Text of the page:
I EXPECTED TO SPEND early 2017 blogging about my fourth round-the-world trip, which I’d just completed, and planning my next journey. Instead, I spent much of the year on the couch with a heating pad, in between assorted medical appointments, everything from acupuncture to meeting with an infectious disease specialist.
Eventually, I got a definitive diagnosis—I had a form of rheumatoid arthritis—and, in early 2018, an effective medication. But I had been forcibly reminded of something I’d first learned 10 years earlier, when I broke my ankle. My house, as things currently stood, was not suitable for aging in place.
But was aging in place a good idea? During 2017, I learned just how debilitating persistent pain could be. I was 70, single (by choice), childless (by choice) and with no close relatives nearer than England. I already had a chronic, potentially disabling disease. What if I suffered a stroke or heart attack, or fell and broke a hip, or developed dementia? At a moment when I was least able to handle the decision, I’d have to find and fund in-home care, or move to an assisted living or skilled nursing facility.
In addition, I was thoroughly tired of the responsibility and cost of maintaining my house, not to mention preparing all my meals. Those of you thinking that your spouse could handle such things should bear in mind that, at some point, one of you will be a surviving spouse. Even if you have children close by, do you really want to burden them with your care?
I had friends living happily in continuing care retirement communities, and there were a number of CCRCs nearby. A CCRC typically offers a continuum of care from independent living to assisted living to skilled nursing. It was time to do my research. Ruth Alvarez’s guide to CCRCs proved invaluable. HumbleDollar readers can also get a good introduction to the four types of CCRC by reading Howard Rohleder’s 2022 article.
For me, the choice of type was straightforward. I wanted a place that promised not to throw me out if I ran out of money and preferably backed that promise with a benevolent fund. I wanted a nonprofit, because a good for-profit might too easily be taken over by a bad one. I wanted on-site assisted living and skilled nursing, which is pretty standard among CCRCs. I wanted a place that accepted Medicare and Medicaid, and had a good rating. I wanted a place that had been open for a while and had sound financials. And I wanted an on-site clinic, exercise facilities and plenty of activities. I started collecting brochures.
If a CCRC is regulated, it’s regulated by the state government. North Carolina requires CCRCs to give prospective residents a detailed financial and policy disclosure statement, and also post these documents online. That’s how I learned that one potential CCRC didn’t own its land and buildings, and another appeared to be operating at a loss. The brochures were fairly basic, although they usually included floor plans. Clearly, a visit was the acid test.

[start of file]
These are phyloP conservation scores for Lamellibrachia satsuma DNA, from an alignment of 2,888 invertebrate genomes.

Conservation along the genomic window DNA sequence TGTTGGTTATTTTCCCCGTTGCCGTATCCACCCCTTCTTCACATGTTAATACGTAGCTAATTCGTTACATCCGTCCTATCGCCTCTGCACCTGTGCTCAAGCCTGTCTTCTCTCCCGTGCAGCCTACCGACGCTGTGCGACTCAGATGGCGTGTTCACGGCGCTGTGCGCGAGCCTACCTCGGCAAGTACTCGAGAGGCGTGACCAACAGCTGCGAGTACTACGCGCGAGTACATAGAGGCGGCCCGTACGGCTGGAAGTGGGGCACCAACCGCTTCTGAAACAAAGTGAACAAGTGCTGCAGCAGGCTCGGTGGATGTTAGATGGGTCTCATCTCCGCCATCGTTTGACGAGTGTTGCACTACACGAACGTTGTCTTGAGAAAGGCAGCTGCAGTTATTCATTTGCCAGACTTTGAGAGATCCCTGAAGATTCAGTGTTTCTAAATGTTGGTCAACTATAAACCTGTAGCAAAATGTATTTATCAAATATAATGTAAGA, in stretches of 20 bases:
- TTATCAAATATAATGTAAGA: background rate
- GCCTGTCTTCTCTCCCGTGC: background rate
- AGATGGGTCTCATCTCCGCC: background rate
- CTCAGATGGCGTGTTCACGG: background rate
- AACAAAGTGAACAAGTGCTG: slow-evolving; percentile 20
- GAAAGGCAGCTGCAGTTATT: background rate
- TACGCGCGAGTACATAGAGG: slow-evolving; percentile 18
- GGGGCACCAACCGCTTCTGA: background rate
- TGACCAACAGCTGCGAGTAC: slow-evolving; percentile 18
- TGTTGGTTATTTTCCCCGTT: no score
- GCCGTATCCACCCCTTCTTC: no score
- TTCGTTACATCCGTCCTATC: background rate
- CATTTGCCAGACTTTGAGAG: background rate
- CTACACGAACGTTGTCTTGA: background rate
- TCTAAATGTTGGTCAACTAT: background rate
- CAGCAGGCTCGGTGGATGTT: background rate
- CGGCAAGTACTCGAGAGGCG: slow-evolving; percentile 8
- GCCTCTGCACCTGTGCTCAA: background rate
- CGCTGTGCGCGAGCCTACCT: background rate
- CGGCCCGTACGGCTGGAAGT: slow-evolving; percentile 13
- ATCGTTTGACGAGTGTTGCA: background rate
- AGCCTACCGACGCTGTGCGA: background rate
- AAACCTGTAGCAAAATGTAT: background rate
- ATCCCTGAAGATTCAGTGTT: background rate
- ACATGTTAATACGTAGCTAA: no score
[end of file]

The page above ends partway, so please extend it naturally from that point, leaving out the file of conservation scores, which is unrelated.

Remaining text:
My first choice turned out to be an unexpected disappointment. It didn’t feel friendly and seemed rather isolated. Another promising prospect, offering plenty of continuing education opportunities in conjunction with one of the local universities, had ceilings so low that the apartments felt claustrophobic. It also seemed to be spending a lot of money on décor, and charged comparatively more for independent living so that it could charge less for assisted living. I preferred to gamble that I’d spend longer in independent living.
I ended up putting down a refundable deposit at a nonprofit CCRC with good-looking financials that had been operating for 30 years—long enough that some residents were second generation. It was walking distance to a library, cafes and restaurants, and was also on a bus line. Everyone I met there was friendly, plus it had the welcoming vibe I’d missed at my first choice. In early 2019, the wait for a one-bedroom apartment was four-plus years, but the next year I was able to switch to a two bedroom in a new building that should be completed this summer.
All the apartments in the new building are at least two bedrooms. Many, if not most, of the prospective residents are couples. The CCRC solution is attractive enough that some couples are moving to a one bedroom, while they wait for a two bedroom to become available. The wait list at my choice is now seven-plus years for a one bedroom, 10-plus for a two bedroom in the original building and 12-plus for a cottage. The CCRC’s wait list population is 65% couples and 35% single individuals. If you need a place with no wait list, probably your only hope—at least in my area—is a CCRC that’s just starting or possibly one that’s undertaking a major expansion. You also need to pass both a physical and financial check when moving in, another reason to plan ahead.
Before my expected move to the CCRC, I moved to an apartment and sold my house. I’ve been pleasantly surprised to find that I don’t miss the house, despite living there for more than 30 years. The move to a two-bedroom apartment meant I could keep my study, which certainly made the change easier. Another bonus: After paying the CCRC entry fee, I’ll qualify for a substantial medical deduction on this year’s taxes—which I’ll use to reduce the tax on a Roth conversion.
Kathy Wilhelm, who comments on HumbleDollar as mytimetotravel, is a former software engineer. She took early retirement so she could travel extensively. Born and educated in England, Kathy has lived in North Carolina since 1975.